Thursday, November 15, 2012

The Ideal MP for the Cariboo-Chilcotin

{The following article was also published in the November 2012 issue of the Anahim-Nimpo Lake Messenger--MC}

Have you ever thought about  what the ideal political representative for the Cariboo-Chilcotin would be like, or at least how the existing job that our MLAs and MPs are doing could be improved?  I have.   As a Parliamentary Intern working for Kamloops MP Nelson Riis in the 1980s, I saw that it was possible to be a successful politician without being  nasty toward others or having an exaggerated opinion of oneself. Nelson  was a decent and caring person who was widely respected  by people from  all parts of the political spectrum, which is part of the reason why he remained in office for 20 years .  As a Ministerial Assistant for David Zirnhelt in 1996-97 I came to appreciate  not only Zirnhelt’s knowledge of this region and its people and his extensive knowledge of forestry and land use issues, but also his incredible work ethic, as he strove to reach every corner of  Cariboo South  on weekends despite his busy schedule as a Cabinet Minister in the Harcourt and Clark NDP governments.  Those efforts clearly paid off, as he won three straight elections in what had been the most Socred riding in the province in Alex Fraser’s day.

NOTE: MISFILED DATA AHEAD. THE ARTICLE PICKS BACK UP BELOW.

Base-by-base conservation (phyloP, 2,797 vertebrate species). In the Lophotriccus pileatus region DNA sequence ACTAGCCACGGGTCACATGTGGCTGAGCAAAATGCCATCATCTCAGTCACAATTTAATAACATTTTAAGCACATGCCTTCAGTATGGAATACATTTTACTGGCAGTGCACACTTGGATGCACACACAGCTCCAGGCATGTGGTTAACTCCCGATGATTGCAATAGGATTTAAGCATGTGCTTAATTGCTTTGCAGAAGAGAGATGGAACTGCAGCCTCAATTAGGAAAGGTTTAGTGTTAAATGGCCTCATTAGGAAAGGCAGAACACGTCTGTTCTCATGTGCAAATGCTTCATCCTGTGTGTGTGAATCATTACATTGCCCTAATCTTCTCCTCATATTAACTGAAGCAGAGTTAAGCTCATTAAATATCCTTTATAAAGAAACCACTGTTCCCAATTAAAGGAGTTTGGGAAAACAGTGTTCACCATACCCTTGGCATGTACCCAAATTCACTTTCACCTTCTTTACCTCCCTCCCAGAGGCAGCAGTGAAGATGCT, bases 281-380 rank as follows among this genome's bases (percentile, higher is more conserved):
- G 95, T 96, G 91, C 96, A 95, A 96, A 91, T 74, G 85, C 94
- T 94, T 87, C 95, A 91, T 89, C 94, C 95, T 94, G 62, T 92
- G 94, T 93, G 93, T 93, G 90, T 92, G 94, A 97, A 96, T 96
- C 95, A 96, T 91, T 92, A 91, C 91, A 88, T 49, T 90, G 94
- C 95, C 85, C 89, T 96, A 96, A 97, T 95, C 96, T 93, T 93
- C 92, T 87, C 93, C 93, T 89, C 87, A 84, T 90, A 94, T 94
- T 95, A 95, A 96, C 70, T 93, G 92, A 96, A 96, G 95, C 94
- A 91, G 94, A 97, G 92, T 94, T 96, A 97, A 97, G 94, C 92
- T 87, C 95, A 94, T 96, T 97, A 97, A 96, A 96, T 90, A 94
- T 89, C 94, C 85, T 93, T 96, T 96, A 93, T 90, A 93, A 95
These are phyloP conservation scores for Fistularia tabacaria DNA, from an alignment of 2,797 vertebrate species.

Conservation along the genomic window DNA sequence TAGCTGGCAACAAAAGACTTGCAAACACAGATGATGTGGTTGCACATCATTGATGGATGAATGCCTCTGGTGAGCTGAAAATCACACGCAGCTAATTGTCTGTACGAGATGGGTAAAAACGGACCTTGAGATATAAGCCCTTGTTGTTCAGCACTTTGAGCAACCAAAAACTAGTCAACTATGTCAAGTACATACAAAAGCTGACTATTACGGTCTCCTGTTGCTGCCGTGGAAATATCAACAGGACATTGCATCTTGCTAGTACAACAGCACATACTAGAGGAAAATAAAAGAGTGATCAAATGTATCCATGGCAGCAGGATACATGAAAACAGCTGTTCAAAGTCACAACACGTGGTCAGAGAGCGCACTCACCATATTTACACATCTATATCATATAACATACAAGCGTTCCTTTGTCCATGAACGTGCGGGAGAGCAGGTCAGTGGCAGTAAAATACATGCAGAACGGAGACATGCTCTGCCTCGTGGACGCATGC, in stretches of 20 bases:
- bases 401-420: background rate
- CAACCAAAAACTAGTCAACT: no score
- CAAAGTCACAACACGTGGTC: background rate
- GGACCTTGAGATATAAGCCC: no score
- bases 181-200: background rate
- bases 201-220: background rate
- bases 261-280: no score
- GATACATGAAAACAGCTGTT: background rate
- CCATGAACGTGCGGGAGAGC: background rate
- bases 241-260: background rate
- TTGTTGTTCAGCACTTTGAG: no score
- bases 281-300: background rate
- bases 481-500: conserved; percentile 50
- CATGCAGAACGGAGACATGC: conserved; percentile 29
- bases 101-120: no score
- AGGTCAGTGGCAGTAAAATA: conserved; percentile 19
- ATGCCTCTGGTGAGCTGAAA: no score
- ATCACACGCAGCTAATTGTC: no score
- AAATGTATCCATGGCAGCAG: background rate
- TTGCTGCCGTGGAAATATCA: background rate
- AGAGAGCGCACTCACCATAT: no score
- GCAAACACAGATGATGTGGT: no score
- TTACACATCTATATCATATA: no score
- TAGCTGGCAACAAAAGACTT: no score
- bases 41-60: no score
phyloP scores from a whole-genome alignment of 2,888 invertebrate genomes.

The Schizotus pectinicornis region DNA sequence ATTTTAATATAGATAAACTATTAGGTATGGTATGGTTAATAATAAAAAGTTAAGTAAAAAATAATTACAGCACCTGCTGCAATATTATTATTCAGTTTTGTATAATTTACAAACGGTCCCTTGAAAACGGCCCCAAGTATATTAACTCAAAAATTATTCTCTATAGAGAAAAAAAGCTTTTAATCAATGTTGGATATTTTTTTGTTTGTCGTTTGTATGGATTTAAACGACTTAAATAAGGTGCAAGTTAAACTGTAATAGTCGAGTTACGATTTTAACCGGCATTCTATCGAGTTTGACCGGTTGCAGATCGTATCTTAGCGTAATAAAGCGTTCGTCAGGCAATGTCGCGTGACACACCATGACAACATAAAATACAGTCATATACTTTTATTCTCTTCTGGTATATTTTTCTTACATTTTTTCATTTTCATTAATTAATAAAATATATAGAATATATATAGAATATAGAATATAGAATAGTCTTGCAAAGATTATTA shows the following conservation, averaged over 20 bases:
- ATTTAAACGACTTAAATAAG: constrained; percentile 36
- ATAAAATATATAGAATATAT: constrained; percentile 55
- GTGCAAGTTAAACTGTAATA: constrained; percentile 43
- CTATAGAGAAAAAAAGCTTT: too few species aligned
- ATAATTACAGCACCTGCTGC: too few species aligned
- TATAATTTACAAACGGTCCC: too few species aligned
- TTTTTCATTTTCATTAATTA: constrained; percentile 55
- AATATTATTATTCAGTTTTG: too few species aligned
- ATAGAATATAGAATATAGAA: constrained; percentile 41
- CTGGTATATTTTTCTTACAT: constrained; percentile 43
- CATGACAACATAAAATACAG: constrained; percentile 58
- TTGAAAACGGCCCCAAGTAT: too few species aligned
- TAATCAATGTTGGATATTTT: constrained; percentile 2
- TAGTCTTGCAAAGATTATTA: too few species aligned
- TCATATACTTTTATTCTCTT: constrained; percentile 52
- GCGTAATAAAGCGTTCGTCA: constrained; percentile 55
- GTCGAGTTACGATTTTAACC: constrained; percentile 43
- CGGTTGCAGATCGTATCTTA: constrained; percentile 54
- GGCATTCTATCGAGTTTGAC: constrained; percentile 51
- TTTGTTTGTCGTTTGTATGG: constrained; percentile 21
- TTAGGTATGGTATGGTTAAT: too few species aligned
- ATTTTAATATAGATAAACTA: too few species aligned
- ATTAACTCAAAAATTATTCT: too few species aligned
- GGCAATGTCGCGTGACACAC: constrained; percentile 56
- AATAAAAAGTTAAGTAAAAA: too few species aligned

No doubt supporters of Donna Barnett could also sing her praises , based on her long history as mayor of 100 Mile House and her own deep roots in the area.   If Dick Harris  hasn’t done as much  as the others to earn his long tenure as  federal MP, it is probably because he hasn’t had to in a riding that is more solidly conservative than his former riding (Prince-George Bulkley Valley) had been . For him, the biggest challenge has been  winning his own party’s  nomination, as when  he narrowly staved off a challenge by Dr. Elmer Thiessen in 2004.

In a less partisan vein, I was encouraged  by Nathan Cullen’s attempt in last year’s federal NDP leadership contest to at least try to cooperate with other parties.   I gave my support to Nathan’s campaign largely because such an extraordinary strategy is necessary in order to shake up politics in the federal riding.  I even had a plan ready if Cullen had won the leadership:  to approach former Ulkatcho  chief Lynda Price to run as a candidate with the endorsement of both Liberal and New Democratic parties in the next federal election. (Having her run as an independent would neatly avoid the problem of persuading one party to support the other’s candidate).   As it turned out, Nathan lost the leadership bid and Lynda had just enrolled in law school, so I never found out whether the idea would have flown.

Mark Crawford is a political scientist at Athabasca University . He can be reached at

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